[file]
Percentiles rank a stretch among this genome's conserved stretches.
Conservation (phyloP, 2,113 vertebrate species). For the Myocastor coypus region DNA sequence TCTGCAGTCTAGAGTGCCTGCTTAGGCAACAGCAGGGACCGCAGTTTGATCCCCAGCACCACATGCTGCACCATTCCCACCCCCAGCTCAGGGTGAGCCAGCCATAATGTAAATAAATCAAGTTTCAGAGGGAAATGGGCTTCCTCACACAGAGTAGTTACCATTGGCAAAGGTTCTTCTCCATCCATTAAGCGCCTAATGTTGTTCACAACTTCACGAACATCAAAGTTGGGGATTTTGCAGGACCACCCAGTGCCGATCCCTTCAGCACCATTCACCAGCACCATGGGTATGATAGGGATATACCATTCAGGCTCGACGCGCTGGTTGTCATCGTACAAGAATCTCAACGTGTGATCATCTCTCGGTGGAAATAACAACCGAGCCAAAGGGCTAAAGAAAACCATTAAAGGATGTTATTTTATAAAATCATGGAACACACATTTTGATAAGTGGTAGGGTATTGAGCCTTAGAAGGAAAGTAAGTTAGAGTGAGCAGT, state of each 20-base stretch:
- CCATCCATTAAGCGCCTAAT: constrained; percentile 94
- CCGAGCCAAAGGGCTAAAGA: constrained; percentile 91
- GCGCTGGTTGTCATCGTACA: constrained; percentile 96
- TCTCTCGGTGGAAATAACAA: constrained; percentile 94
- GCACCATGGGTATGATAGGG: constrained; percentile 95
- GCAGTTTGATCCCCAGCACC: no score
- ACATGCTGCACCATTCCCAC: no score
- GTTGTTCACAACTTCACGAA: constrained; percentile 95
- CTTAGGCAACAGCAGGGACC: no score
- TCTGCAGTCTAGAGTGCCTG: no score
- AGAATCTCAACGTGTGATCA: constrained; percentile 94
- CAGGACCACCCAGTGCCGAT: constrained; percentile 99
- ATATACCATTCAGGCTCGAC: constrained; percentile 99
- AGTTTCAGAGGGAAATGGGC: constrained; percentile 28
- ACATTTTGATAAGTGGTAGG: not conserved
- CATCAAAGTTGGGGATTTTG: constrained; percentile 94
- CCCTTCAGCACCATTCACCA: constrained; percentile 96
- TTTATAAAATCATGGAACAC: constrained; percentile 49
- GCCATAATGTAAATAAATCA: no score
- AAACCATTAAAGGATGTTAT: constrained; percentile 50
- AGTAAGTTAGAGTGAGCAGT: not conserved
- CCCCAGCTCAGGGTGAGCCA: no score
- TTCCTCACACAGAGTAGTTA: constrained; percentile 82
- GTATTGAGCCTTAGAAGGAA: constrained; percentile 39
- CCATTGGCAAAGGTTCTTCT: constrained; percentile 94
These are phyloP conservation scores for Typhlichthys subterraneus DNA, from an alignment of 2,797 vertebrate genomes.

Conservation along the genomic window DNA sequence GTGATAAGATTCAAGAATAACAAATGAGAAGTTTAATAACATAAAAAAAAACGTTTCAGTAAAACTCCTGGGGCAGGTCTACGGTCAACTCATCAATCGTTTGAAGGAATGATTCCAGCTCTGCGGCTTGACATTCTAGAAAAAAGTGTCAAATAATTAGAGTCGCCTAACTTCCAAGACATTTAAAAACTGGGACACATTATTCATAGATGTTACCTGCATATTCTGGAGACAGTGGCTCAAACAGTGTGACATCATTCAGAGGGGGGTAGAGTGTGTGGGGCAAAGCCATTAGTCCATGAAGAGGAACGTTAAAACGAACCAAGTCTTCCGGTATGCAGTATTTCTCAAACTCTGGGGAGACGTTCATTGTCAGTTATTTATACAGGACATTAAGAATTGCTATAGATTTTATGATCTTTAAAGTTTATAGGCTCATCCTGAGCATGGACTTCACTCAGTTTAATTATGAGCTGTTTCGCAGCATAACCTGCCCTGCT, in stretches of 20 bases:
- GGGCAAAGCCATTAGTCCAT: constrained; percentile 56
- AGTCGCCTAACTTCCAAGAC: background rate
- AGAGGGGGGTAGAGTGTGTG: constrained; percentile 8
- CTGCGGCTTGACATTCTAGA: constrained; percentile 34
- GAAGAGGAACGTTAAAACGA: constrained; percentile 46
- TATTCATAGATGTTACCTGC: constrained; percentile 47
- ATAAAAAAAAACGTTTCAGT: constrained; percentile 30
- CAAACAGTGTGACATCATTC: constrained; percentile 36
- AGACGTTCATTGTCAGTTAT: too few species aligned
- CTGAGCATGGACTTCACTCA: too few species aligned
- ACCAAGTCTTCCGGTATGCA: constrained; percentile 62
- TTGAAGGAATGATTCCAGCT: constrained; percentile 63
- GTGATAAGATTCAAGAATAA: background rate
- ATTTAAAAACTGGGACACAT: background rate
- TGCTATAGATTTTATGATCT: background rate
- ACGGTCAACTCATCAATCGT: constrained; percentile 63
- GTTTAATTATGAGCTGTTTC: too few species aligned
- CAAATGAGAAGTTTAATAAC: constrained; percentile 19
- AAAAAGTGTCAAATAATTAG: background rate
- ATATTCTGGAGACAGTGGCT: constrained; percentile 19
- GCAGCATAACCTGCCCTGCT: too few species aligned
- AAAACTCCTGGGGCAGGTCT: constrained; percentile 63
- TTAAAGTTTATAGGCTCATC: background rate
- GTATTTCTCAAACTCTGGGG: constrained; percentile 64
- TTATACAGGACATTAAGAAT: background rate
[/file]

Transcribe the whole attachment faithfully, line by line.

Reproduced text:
Percentiles rank a stretch among this genome's conserved stretches.
Conservation (phyloP, 2,113 vertebrate species). For the Myocastor coypus region DNA sequence TCTGCAGTCTAGAGTGCCTGCTTAGGCAACAGCAGGGACCGCAGTTTGATCCCCAGCACCACATGCTGCACCATTCCCACCCCCAGCTCAGGGTGAGCCAGCCATAATGTAAATAAATCAAGTTTCAGAGGGAAATGGGCTTCCTCACACAGAGTAGTTACCATTGGCAAAGGTTCTTCTCCATCCATTAAGCGCCTAATGTTGTTCACAACTTCACGAACATCAAAGTTGGGGATTTTGCAGGACCACCCAGTGCCGATCCCTTCAGCACCATTCACCAGCACCATGGGTATGATAGGGATATACCATTCAGGCTCGACGCGCTGGTTGTCATCGTACAAGAATCTCAACGTGTGATCATCTCTCGGTGGAAATAACAACCGAGCCAAAGGGCTAAAGAAAACCATTAAAGGATGTTATTTTATAAAATCATGGAACACACATTTTGATAAGTGGTAGGGTATTGAGCCTTAGAAGGAAAGTAAGTTAGAGTGAGCAGT, state of each 20-base stretch:
- CCATCCATTAAGCGCCTAAT: constrained; percentile 94
- CCGAGCCAAAGGGCTAAAGA: constrained; percentile 91
- GCGCTGGTTGTCATCGTACA: constrained; percentile 96
- TCTCTCGGTGGAAATAACAA: constrained; percentile 94
- GCACCATGGGTATGATAGGG: constrained; percentile 95
- GCAGTTTGATCCCCAGCACC: no score
- ACATGCTGCACCATTCCCAC: no score
- GTTGTTCACAACTTCACGAA: constrained; percentile 95
- CTTAGGCAACAGCAGGGACC: no score
- TCTGCAGTCTAGAGTGCCTG: no score
- AGAATCTCAACGTGTGATCA: constrained; percentile 94
- CAGGACCACCCAGTGCCGAT: constrained; percentile 99
- ATATACCATTCAGGCTCGAC: constrained; percentile 99
- AGTTTCAGAGGGAAATGGGC: constrained; percentile 28
- ACATTTTGATAAGTGGTAGG: not conserved
- CATCAAAGTTGGGGATTTTG: constrained; percentile 94
- CCCTTCAGCACCATTCACCA: constrained; percentile 96
- TTTATAAAATCATGGAACAC: constrained; percentile 49
- GCCATAATGTAAATAAATCA: no score
- AAACCATTAAAGGATGTTAT: constrained; percentile 50
- AGTAAGTTAGAGTGAGCAGT: not conserved
- CCCCAGCTCAGGGTGAGCCA: no score
- TTCCTCACACAGAGTAGTTA: constrained; percentile 82
- GTATTGAGCCTTAGAAGGAA: constrained; percentile 39
- CCATTGGCAAAGGTTCTTCT: constrained; percentile 94
These are phyloP conservation scores for Typhlichthys subterraneus DNA, from an alignment of 2,797 vertebrate genomes.

Conservation along the genomic window DNA sequence GTGATAAGATTCAAGAATAACAAATGAGAAGTTTAATAACATAAAAAAAAACGTTTCAGTAAAACTCCTGGGGCAGGTCTACGGTCAACTCATCAATCGTTTGAAGGAATGATTCCAGCTCTGCGGCTTGACATTCTAGAAAAAAGTGTCAAATAATTAGAGTCGCCTAACTTCCAAGACATTTAAAAACTGGGACACATTATTCATAGATGTTACCTGCATATTCTGGAGACAGTGGCTCAAACAGTGTGACATCATTCAGAGGGGGGTAGAGTGTGTGGGGCAAAGCCATTAGTCCATGAAGAGGAACGTTAAAACGAACCAAGTCTTCCGGTATGCAGTATTTCTCAAACTCTGGGGAGACGTTCATTGTCAGTTATTTATACAGGACATTAAGAATTGCTATAGATTTTATGATCTTTAAAGTTTATAGGCTCATCCTGAGCATGGACTTCACTCAGTTTAATTATGAGCTGTTTCGCAGCATAACCTGCCCTGCT, in stretches of 20 bases:
- GGGCAAAGCCATTAGTCCAT: constrained; percentile 56
- AGTCGCCTAACTTCCAAGAC: background rate
- AGAGGGGGGTAGAGTGTGTG: constrained; percentile 8
- CTGCGGCTTGACATTCTAGA: constrained; percentile 34
- GAAGAGGAACGTTAAAACGA: constrained; percentile 46
- TATTCATAGATGTTACCTGC: constrained; percentile 47
- ATAAAAAAAAACGTTTCAGT: constrained; percentile 30
- CAAACAGTGTGACATCATTC: constrained; percentile 36
- AGACGTTCATTGTCAGTTAT: too few species aligned
- CTGAGCATGGACTTCACTCA: too few species aligned
- ACCAAGTCTTCCGGTATGCA: constrained; percentile 62
- TTGAAGGAATGATTCCAGCT: constrained; percentile 63
- GTGATAAGATTCAAGAATAA: background rate
- ATTTAAAAACTGGGACACAT: background rate
- TGCTATAGATTTTATGATCT: background rate
- ACGGTCAACTCATCAATCGT: constrained; percentile 63
- GTTTAATTATGAGCTGTTTC: too few species aligned
- CAAATGAGAAGTTTAATAAC: constrained; percentile 19
- AAAAAGTGTCAAATAATTAG: background rate
- ATATTCTGGAGACAGTGGCT: constrained; percentile 19
- GCAGCATAACCTGCCCTGCT: too few species aligned
- AAAACTCCTGGGGCAGGTCT: constrained; percentile 63
- TTAAAGTTTATAGGCTCATC: background rate
- GTATTTCTCAAACTCTGGGG: constrained; percentile 64
- TTATACAGGACATTAAGAAT: background rate